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Two pre-production lighting designs that ruminate on the sheet metal bending process

While its name derives from a certain bow tie-shaped pasta noodle, the inspiration behind Julian Gregory’s Farfalline lighting series comes from the pinched and folded cap of a San Pellegrino bottle. “The physical properties of everyday objects have long informed my design process,” says the Cincinnati-born industrial designer, whose DesignTO Festival debut in 2022 featured a sculpture inspired by the metal fins of an old air conditioner. That same year, Gregory began drafting the designs that would become his inaugural lighting prototypes, driven by elements of novelty and familiarity.

Peter Vinther - Farfalline Lighting Series

Photography by Peter Vinther.

Representative of the aluminum he would eventually scale up to, Gregory tested Farfalline’s structural concept with a single sheet of paper—forming two symmetrical cones that would characterize the lights’ shades. To achieve the origami-like gesture with aluminum, he used a rotating mold that mirrored the folding process with the sheet metal. “I’m fascinated by the level of structure that the geometry is able to provide a single sheet of aluminum,” shares Gregory. “I consider the metal bending process to be very poetic in this way.” The result is a sleek, ornamental, silhouette that projects a soft light outward.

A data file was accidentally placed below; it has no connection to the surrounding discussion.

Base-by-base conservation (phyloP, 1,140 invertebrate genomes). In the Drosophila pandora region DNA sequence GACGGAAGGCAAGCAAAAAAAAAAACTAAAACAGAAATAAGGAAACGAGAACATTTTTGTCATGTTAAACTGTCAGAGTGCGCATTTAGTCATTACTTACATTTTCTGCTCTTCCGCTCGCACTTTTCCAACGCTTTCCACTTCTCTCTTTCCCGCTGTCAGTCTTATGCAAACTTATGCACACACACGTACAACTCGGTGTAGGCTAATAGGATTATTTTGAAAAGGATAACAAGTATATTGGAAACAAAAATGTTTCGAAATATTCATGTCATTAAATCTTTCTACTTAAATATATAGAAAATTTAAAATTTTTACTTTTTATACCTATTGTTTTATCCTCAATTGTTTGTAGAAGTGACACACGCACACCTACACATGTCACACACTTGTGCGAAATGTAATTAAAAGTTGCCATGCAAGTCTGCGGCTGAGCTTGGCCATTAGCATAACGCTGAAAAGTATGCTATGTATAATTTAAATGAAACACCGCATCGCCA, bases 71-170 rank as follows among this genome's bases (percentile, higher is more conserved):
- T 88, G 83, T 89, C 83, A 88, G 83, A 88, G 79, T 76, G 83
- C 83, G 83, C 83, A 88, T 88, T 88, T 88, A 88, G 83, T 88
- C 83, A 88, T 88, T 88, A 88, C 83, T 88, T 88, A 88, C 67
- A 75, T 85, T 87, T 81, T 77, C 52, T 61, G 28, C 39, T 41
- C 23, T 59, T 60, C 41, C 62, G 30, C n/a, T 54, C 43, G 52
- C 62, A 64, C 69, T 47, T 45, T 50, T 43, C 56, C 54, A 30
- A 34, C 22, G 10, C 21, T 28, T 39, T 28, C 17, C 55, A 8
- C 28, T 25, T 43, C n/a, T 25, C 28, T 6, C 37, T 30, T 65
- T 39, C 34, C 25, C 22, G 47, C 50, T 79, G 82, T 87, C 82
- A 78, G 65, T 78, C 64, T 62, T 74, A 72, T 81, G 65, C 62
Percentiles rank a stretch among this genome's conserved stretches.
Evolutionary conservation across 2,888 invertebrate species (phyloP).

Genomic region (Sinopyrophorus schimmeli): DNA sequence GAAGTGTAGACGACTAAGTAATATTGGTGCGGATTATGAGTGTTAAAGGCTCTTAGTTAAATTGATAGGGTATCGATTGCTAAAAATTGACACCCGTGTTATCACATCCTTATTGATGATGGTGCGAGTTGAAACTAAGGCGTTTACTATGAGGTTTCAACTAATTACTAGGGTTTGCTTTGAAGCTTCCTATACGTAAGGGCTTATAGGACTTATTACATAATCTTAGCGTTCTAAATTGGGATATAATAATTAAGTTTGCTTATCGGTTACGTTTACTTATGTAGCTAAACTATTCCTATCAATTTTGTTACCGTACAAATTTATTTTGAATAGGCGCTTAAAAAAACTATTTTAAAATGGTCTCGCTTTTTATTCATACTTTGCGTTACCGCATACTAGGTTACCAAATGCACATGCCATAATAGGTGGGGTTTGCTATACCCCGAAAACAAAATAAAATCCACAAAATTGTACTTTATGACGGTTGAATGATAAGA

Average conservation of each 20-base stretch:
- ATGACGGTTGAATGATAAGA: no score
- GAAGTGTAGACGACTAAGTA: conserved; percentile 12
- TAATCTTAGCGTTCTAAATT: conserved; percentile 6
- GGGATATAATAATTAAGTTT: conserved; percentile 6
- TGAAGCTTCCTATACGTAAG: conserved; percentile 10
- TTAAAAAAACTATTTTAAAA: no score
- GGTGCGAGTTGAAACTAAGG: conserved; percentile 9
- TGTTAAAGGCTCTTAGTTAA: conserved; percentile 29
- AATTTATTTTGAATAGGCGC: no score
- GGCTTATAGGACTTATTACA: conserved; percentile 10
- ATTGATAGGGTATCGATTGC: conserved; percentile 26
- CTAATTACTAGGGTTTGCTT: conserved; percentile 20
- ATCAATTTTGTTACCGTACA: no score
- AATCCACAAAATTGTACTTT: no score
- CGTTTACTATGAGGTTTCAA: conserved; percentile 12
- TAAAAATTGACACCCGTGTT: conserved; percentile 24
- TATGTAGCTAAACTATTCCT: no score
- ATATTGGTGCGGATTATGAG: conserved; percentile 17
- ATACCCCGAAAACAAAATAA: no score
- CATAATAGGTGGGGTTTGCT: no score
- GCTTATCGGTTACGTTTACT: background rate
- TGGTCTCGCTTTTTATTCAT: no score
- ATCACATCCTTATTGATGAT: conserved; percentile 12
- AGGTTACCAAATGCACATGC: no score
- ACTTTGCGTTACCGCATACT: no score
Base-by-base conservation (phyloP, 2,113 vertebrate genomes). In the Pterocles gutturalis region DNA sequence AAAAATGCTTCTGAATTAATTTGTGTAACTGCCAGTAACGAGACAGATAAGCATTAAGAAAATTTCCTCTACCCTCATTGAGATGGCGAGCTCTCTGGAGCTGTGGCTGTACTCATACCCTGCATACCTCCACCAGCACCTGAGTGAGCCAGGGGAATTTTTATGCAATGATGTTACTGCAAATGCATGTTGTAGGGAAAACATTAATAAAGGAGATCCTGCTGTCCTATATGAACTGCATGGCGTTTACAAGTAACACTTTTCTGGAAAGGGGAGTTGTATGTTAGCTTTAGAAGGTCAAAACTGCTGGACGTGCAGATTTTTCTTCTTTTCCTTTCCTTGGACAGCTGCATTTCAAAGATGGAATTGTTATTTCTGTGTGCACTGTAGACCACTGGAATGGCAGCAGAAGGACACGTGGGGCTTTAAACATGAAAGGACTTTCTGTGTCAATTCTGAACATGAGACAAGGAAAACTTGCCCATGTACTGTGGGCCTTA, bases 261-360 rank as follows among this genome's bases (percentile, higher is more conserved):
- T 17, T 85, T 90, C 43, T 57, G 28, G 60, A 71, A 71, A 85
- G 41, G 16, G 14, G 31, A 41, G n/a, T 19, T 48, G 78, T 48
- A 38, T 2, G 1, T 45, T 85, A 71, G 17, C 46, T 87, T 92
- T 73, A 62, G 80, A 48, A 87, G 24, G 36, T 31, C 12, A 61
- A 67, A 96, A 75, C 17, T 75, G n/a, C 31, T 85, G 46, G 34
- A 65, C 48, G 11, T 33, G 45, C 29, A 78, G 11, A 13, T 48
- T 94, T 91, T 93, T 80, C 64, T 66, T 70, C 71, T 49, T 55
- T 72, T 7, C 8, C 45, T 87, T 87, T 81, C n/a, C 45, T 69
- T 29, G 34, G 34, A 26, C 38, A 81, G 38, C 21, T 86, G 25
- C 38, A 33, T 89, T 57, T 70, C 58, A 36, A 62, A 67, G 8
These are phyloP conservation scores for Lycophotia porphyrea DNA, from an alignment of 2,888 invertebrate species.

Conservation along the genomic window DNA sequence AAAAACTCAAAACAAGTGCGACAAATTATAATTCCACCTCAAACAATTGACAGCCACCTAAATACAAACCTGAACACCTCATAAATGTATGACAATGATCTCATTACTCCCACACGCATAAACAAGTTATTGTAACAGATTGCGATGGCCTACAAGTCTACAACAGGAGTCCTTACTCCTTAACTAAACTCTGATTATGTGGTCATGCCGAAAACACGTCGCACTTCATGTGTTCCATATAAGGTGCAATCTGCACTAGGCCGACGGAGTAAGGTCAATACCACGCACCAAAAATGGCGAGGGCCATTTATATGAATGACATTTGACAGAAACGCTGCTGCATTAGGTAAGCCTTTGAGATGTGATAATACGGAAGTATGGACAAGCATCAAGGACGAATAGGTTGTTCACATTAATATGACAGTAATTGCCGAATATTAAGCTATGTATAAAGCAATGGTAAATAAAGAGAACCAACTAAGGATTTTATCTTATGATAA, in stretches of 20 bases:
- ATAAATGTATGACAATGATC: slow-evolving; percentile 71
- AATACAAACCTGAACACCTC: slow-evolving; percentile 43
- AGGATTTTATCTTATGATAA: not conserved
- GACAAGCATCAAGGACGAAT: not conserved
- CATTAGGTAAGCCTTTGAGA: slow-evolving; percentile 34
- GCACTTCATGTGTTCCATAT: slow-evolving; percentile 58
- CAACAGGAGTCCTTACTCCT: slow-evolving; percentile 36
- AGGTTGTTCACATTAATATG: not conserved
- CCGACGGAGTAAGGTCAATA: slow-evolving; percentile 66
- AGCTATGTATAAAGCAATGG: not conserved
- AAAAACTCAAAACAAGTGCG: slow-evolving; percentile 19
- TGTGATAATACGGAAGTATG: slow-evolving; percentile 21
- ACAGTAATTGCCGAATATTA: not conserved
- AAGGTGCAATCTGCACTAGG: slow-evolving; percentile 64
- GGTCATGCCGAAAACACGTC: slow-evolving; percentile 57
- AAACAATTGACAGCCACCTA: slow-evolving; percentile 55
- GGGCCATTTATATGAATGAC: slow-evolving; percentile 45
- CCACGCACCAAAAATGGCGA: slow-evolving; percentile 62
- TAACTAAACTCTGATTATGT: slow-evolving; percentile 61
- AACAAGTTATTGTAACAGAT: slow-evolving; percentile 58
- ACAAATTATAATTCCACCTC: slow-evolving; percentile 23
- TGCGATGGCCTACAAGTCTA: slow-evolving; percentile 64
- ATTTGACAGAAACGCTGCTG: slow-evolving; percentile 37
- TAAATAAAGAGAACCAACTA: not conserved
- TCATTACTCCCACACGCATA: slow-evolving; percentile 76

Designer Julian Gregory

Designer Julian Gregory in his Toronto home office/workshop.

Farfalline Lamp Design

The single sheet of aluminum is painted white on the inside to enhance light reflection. Photography by Lianne Snow.

Toronto Interior Design

Farfalline Lighting prototype is pre production.

Measuring roughly 16.5 inches tall and 8 inches wide, the table lamp is designed for curated vignettes, bar tops and side tables, whereas the pendant has been designed to scale up or down in size. “I imagine that with one mold, the pendant can be made much larger for use in different types of settings,” says Gregory. In both forms, this stylish lighting series conjures a beautiful balance of refinement and edge.

As the Farfalline lamps await their journey from prototype to production, they invite both casual appreciation and nuanced exploration, reflecting Gregory’s commitment to creating objects that resonate on multiple levels.


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